Indicators, key partners in Occupational Safety and Health

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Its pertinent and constant application allows to draw accurate diagnoses, recognize weaknesses, improve inefficient processes, take advantage of development opportunities and contribute to the general competitiveness of any company.

The competitiveness of modern companies is measured both by their ability to transform and digitize processes, and to evaluate the performance of their teams. In this way, it is possible to be certain that progress is being made towards meeting the objectives.

For this, it is necessary to design and apply performance indicators that cover all the key strategic actions for the success of our core business. Within this group, two important sectors stand out due to their direct impact on general productivity: occupational health and safety.

Technical definitions

Technically, an indicator is the relationship established between two or more quantitative or qualitative variables. This relationship makes it possible to observe and compare the current state, as well as the changes generated in an object, a scenario, a work team, or in the various areas of an organization, for example.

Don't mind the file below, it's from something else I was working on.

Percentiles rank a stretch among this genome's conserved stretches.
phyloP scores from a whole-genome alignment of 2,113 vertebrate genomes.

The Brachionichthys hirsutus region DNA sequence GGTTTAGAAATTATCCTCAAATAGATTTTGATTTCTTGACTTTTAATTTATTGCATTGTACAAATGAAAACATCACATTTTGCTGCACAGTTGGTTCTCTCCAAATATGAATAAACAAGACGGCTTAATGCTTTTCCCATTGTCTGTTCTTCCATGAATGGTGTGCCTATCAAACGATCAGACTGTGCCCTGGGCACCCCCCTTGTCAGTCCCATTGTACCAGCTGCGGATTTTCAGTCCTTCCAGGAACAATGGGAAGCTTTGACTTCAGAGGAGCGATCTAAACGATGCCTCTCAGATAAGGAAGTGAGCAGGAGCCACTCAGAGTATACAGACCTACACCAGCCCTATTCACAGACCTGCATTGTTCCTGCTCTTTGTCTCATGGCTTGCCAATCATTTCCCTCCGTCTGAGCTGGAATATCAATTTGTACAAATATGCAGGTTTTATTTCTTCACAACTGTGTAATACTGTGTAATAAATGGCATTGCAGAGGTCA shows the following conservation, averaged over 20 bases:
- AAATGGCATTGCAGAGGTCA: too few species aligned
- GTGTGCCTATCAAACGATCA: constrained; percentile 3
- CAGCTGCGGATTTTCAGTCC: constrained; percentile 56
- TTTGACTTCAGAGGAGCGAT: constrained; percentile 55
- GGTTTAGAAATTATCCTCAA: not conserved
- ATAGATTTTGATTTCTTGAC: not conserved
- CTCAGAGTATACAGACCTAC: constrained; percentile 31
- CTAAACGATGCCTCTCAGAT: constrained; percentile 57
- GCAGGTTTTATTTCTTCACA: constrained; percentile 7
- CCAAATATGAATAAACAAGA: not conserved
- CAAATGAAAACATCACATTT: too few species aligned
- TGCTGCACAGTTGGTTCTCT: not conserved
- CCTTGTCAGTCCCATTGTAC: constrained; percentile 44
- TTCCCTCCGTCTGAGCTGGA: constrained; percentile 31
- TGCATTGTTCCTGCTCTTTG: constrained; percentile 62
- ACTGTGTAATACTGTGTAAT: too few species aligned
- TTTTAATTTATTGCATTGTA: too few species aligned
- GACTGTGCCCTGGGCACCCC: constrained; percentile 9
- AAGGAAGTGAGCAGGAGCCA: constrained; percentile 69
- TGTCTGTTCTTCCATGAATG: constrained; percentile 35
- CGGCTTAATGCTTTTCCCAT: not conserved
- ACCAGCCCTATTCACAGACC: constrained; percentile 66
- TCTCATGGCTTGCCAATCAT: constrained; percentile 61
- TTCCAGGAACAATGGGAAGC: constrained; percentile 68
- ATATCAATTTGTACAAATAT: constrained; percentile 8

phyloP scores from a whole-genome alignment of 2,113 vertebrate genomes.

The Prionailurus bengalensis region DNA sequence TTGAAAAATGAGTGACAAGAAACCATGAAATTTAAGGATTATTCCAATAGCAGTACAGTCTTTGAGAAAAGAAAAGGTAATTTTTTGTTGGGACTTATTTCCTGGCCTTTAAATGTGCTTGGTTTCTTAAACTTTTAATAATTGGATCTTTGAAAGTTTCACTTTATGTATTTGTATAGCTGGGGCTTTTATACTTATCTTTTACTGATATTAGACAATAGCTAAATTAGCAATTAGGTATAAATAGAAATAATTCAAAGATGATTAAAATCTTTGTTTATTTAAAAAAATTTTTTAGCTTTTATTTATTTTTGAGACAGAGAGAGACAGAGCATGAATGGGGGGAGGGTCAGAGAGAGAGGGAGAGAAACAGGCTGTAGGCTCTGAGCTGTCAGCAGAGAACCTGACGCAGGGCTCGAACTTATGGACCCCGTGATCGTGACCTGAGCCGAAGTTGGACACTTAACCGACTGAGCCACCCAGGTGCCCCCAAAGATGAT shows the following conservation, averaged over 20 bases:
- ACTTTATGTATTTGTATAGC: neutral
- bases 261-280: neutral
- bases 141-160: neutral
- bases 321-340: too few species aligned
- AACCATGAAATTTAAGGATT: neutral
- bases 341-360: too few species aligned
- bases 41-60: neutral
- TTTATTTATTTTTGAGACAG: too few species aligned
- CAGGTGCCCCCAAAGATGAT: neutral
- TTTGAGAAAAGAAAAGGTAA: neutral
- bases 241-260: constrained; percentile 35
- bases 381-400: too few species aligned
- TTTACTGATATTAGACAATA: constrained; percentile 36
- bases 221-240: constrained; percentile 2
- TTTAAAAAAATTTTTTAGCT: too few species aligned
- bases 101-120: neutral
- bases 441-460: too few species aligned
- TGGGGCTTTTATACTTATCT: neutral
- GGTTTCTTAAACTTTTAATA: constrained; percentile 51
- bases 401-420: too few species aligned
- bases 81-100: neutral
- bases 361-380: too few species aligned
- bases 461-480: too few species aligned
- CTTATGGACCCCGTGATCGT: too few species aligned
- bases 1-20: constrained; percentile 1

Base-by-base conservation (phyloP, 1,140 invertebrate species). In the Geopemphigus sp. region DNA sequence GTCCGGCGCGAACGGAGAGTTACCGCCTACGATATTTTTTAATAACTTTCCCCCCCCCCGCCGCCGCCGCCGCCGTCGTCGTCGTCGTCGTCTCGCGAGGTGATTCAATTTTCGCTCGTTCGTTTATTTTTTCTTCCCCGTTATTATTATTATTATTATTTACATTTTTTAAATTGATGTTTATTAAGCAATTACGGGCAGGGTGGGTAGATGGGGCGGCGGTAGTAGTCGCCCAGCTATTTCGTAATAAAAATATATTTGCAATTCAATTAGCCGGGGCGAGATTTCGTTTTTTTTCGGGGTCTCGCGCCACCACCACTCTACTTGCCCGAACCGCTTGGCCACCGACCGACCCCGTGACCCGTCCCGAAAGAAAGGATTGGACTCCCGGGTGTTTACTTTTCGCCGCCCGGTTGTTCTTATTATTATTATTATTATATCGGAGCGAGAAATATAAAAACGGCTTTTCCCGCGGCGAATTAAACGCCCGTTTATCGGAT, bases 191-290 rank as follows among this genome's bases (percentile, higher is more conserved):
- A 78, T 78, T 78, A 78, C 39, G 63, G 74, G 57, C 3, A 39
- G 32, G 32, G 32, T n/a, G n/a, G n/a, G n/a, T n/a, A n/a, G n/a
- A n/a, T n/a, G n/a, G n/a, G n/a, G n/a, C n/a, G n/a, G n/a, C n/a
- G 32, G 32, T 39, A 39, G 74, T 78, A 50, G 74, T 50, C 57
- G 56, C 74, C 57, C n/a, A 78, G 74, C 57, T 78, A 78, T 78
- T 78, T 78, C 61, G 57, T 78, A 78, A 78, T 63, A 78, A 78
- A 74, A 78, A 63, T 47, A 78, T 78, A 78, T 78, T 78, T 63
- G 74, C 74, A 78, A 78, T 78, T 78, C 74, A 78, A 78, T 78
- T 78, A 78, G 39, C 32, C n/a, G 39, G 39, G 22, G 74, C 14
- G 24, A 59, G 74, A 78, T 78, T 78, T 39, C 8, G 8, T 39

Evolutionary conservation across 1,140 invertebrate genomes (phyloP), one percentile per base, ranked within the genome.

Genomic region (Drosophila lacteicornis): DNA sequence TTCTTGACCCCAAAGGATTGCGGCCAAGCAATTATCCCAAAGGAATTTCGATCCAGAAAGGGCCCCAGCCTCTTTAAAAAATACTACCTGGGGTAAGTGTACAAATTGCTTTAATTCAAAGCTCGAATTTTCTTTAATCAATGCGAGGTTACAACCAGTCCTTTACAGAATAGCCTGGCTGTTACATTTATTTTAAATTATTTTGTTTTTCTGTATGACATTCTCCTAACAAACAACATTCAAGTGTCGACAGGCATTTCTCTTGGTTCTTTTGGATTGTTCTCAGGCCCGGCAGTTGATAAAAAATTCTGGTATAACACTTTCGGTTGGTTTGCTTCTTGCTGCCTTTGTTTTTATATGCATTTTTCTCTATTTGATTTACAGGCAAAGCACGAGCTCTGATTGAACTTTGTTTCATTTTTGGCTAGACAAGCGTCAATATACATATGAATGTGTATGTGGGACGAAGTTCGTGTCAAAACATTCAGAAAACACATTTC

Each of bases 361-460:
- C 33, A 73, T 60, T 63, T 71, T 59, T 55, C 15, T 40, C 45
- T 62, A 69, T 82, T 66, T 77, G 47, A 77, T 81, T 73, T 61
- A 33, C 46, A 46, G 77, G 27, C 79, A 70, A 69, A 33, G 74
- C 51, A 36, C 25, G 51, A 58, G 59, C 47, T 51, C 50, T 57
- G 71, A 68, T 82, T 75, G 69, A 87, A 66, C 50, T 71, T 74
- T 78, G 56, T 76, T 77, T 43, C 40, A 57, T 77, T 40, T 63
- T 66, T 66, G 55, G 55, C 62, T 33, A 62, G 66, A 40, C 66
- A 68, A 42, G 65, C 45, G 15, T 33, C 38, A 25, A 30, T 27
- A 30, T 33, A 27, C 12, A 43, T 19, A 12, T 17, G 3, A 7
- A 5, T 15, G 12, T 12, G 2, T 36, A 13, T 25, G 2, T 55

In this way, valuable conclusions are obtained regarding the fulfillment, or not, of the planned objectives and goals. Likewise, it can be determined whether the expected impacts occurred, or whether other unforeseen events were generated.

These indicators can be values, mathematical formulas, units, indices or statistical series, among other options, and are the fundamental tools for any successful evaluation.

Importance of indicators

Within any business strategy, indicators are valuable for various purposes:

  • Evaluate the management.
  • Identify opportunities for improvement.
  • Adapt objectives, goals and strategies to reality.
  • Sensitize those who make strategic decisions, and those who are the object of them.